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HRW Submission to the Office of the United Nations High Commissioner for Human Rights

December 6, 2021 1. Introduction This submission is based on Human Rights Watch’s research on human rights issues impacting older people, with a focus on rights in situations of risk and humanitarian emergencies, the right to live independently and…
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Submission to the UN Independent Expert on the enjoyment of all human rights by older persons

This submission is based on Human Rights Watch research on human rights issues impacting older women,[1] including domestic violence, abuse, and neglect in residential institutions for older people, abuses during armed conflict, and health disparities.…
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Laetitia Bader, Human Rights Watch’s Horn of Africa Director, recently returned from a research mission in Sudan to interview refugees who fled the fighting that broke out in Ethiopia’s Tigray region in early November 2020. For several weeks, federal…
People who fled the conflict in Ethiopia's Tigray region ride a bus to the Village 8 temporary shelter near the Sudan-Ethiopia border, in Hamdayet, eastern Sudan, December 1, 2020. 
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(Los Angeles) – California Governor Jerry Brown has signed into law SB 1391 ensuring that 14- and 15-year-olds accused of crimes will be tried in the juvenile justice system rather than prosecuted as adults. The following quote can be…
Why California Should Not Prosecute 14- and 15-year-olds as Adults
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Why California Should Not Prosecute 14- and 15-year-olds as Adults

Summary and Recommendations After decades of handling youth 15 and younger in its rehabilitation-focused juvenile justice system, in 1995 California discarded its longstanding approach and adopted a new law allowing 14- and 15-year-olds…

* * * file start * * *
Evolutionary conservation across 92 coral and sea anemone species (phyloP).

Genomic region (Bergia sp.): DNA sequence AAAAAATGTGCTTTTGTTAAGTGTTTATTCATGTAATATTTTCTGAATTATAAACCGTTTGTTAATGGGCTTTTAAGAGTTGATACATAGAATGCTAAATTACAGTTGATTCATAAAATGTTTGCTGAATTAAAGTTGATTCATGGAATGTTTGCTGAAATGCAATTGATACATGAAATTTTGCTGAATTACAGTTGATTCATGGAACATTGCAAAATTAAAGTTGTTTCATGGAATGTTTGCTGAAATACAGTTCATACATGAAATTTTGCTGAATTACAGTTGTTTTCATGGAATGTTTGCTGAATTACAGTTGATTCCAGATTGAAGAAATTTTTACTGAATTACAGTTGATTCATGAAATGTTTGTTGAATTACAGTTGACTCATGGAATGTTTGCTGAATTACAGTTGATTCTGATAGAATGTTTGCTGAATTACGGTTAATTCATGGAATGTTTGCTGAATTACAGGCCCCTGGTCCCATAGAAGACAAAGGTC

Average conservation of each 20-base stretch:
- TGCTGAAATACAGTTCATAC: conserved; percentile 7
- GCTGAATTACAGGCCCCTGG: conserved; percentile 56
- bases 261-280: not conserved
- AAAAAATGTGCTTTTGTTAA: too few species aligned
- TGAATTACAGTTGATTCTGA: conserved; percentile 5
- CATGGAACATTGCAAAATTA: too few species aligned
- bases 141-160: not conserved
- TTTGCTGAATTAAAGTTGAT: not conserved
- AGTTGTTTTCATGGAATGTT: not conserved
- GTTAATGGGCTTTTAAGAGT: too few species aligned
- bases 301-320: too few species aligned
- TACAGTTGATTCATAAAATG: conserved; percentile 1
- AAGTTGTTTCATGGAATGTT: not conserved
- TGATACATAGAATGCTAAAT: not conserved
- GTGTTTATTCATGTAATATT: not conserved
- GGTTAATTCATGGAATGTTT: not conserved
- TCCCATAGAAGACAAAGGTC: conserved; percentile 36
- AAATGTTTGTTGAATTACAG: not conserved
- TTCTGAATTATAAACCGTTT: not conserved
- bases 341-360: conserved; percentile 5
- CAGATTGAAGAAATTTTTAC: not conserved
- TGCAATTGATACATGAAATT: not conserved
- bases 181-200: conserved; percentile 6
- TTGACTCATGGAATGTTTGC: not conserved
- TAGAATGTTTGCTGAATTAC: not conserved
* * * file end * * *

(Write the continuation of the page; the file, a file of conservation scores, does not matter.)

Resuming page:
Why California Should Not Prosecute 14- and 15-year-olds as Adults
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It is now widely acknowledged that after the 9/11 attacks in the US, the Central Intelligence Agency (CIA) began a global detention and interrogation program through which it tortured and abused prisoners. Yet the US government has failed to hold…
Illustration of the scales of justice replaced by two people shackled by their wrists and dangling in the air.
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During its Consideration of the Third to Fifth Periodic Reports of the United States of America CAT 53rd Session

I. Summary   Human Rights Watch would like to express its appreciation to the United Nations Committee against Torture (the “Committee”) for this opportunity to provide information on the compliance of the…
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During its Consideration of the Fourth Periodic Report of the United States

Human Rights Watch submitted this statement in advance of the United Nations Human Rights Committee’s upcoming pre-sessional review of the United States. We hope that the points raised in this submission will inform the Committee’s understanding of the US…
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Oral Statement at the 16th Session of the Human Rights Council

When the UN Human Rights Council met to adopt the US Universal Periodic Review, HRW Geneva Advocacy Director Julie de Rivero was one of only 10 representatives of non-governmental organizations to make an oral statement. The text of that statement follows…
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Current Detention Practices at Guantanamo Unjustified and Arbitrary

  The prolonged indefinite detention without trial of terrorism suspects at Guantanamo Bay violates US obligations under international law. The Bush administration claimed unfettered power to detain persons on the basis of the president's role…
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Submission to the 9th UPR session (November 2010)

Executive SummaryEquality and DiscriminationRight to Life, Liberty, and Security of PersonAdministration of JusticeMigrants, Refugees, and Asylum SeekersHuman Rights and CounterterrorismAppendix of Human Rights Watch Reports and Research Executive…
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Testimony of Tom Malinowski for the Senate Judiciary Subcommittee on the Constitution

Mr. Chairman, thank you for calling us together today and for inviting me to testify. Any conversation on the topic of prolonged preventive detention begins with a point on which all sides agree:  Under the laws of war, enemy combatants captured in an…
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Submission for the Secretary-General's report on a death penalty moratorium

Human Rights Watch's submission documents laws and practices resulting in the death penalty against juvenile offenders in the five countries known to have executed juvenile offenders since January 2005: Iran, Pakistan, Saudi Arabia, Sudan and Yemen.
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